Dublin logistics

Behind the basics of getting a job sorted out, there have been a whole load of logistical considerations to get sorted out before we move over in just ten days time. Hence, I hopped on a flight over to Dublin on Wednesday (Lana has been out there for a few days more) to get some of them arranged.

The primary goal was to get a PPS number. This is the equivalent of the UK National Insurance number and is required before I can register to receive the tax credits I’ll be entitled to, as well as acting as the key for all sorts of other services. In order to try and avoid paying too much in emergency tax I was keen to get the PPS number sorted out before I start work. This leads to a kind of catch-22 situation in which I was not yet living over there, but yet still needed proof of residence. The usual form of prrof is a bank statement/utility bill. After checking contradictory statements on the web, I phoned them up and was advised that a letter from Lana’s parents stating that we will be staying with them initially would suffice, if accompanied by one of their utility bills. This was easy to arrange, so along with my passport I had all that I needed. The actual process involved going to the Social Welfare office in Tallaght (you can’t go to just any one in Dublin, but the one for the area you are either living in or working in.) and filling in a form. The number should be sent to me (in Ireland of course) in 3-5 days.

Once I have the number I can fill in a form 12a to claim my tax credits. The income tax system does not work on an allowance basis as in the UK, but simply on a variety of tax credits. For instance I’ll be eligible for a single person, and PAYE credit to begin with. Seen as we will be renting as well I may get a rent tax credit available to people renting private accommodation. Of course, come the end of August when we get married this will all change as well.

So, with the PPS number and tax credits on the way to being sorted, I’d need a bank account into which IBM will be able to pay me. From reading up on the web, this looked like it would be the most difficult thing to get sorted in advance of the move. AIB and Bank of Ireland both require two proof of address bills/statements which of course I don’t have. This is mainly to comply with anti-money laundering legislation. Ringing up branches of both gave inconsistent answers so I went prepared with as much paperwork as I could muster, including the stuff I’d given to the PPS people, and even a final UK water bill which we’d had sent to Lana’s parents’ address.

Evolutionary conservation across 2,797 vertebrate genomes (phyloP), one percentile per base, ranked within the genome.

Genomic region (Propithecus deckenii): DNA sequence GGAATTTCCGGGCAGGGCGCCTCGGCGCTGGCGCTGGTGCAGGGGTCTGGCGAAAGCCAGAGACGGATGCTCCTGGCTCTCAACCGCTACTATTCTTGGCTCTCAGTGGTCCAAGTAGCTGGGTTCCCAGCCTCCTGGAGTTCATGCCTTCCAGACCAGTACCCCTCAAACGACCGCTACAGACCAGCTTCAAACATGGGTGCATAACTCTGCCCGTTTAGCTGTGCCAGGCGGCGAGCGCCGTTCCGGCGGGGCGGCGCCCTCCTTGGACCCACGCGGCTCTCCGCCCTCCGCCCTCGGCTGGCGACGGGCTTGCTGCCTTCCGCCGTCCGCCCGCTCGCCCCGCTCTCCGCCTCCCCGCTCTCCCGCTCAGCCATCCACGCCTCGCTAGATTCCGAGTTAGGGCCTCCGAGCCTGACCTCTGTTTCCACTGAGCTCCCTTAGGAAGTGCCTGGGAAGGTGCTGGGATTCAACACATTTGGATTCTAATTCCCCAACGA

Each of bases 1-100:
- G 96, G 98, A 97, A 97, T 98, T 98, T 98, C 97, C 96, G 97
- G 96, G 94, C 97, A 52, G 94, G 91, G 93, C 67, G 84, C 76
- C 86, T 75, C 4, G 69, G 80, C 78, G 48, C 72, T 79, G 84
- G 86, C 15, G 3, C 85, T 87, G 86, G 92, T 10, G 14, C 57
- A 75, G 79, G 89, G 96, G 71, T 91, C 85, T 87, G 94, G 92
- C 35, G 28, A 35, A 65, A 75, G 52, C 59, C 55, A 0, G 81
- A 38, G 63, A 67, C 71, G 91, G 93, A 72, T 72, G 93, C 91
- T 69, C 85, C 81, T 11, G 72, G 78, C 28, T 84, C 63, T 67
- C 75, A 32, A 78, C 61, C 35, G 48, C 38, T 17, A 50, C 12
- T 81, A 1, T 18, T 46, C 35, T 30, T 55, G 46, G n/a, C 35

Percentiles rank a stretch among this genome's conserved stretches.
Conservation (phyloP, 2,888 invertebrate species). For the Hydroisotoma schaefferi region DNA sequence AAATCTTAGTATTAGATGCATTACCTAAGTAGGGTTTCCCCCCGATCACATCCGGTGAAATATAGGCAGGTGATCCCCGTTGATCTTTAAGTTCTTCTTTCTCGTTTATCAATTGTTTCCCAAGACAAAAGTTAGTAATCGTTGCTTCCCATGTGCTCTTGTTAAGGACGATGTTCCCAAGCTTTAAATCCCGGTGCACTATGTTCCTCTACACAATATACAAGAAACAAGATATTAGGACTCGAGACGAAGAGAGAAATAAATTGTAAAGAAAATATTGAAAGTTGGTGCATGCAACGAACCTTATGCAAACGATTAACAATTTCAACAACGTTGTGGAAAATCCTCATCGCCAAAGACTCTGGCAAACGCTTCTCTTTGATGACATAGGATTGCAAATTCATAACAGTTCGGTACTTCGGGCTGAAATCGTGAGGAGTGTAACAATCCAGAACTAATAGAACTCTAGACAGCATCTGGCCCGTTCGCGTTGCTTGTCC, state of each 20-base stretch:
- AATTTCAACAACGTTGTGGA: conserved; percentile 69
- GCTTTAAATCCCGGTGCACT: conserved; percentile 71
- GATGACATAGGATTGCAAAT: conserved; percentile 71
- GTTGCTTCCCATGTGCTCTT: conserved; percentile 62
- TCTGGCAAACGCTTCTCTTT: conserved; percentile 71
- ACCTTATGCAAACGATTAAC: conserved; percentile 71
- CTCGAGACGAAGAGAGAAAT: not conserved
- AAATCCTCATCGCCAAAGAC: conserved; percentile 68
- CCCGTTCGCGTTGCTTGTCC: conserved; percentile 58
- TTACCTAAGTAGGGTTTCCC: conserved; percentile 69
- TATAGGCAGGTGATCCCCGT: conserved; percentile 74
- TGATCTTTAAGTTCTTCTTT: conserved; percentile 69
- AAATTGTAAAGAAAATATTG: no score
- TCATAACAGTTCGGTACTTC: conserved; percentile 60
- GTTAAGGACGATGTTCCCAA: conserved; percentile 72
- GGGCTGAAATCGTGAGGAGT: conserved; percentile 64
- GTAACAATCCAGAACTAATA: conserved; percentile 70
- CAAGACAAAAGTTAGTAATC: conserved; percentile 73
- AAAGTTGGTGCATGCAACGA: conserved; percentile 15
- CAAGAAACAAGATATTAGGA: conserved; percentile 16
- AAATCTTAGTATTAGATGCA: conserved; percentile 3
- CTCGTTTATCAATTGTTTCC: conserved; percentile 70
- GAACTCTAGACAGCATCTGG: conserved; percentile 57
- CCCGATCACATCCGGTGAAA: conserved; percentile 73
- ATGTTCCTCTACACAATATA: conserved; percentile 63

My favoured bank was AIB due to the fact that they have better facilities for transferring money internationally (i.e. back to the UK) however, they would only get around the proof of address issue if I produced a letter from IBM stating my employment, and then only if IBM itself was an AIB customer. Seen as the welcome pack from IBM contained a Bank of Ireland account application form I decided however to go with them. This was influenced by the fact that the money laundering section of the form was stamped over with “Exception MLRO” which gave me hope that maybe the form would relax some of the constraints on the process. We chose to try the nearest branch to the IBM location and it all started out well. I showed them my contract of employment, the letter and bills from Lana’s parents and the completed application form. The lady went away and then came back stating that they would need to see a confirmation letter from IBM HR before they would open the account. Helpfully she suggested that we pop up the road to pick one up. I smiled back and mentioned that the letter would most likely have to be produced by the centralised HR department in Hungary so given the branch was 15 minutes from closing that was unlikely to happen. This appeared to put us in an impasse in which it looked like I’d have to get such a letter sorted out and bring it in once I started work. Not good.

However, just as we were about to leave disappointed, she pointed out that I’d have to get a PPS number as well. Er, well we just did, the letter will be on it’s way to Lana’s parents in a few days. On receipt of this news she smiled and said that if Lana’s mum bought the letter in that would be fine. So, we ended up in the slightly ridiculous situation in which the bank would be perfectly satisfied by a letter from a government department to whom I’d produced exactly the same proof of identity and residence asa I presented to the bank. Still, it means that I’ll have the account set up sometime next week, at least hopefully.

On top of all this, there are a whole load of other things on the to-do list. I’m taking my car over so I’ll have to get it registered, taxed, tested and insured, though I’ll have about a month after we arrive to get this sorted. There’s health insurance and pension decisions to make, as well as the small matter of finding us both somewhere a bit more permanent to live. No doubt I’ll cover much of this in other posts.

From the UK side all our stuff gets picked up for shipment on Tuesday, and next Friday is the last day of work for both of us before we head off over there for good on the 3rd June.

Leave a Reply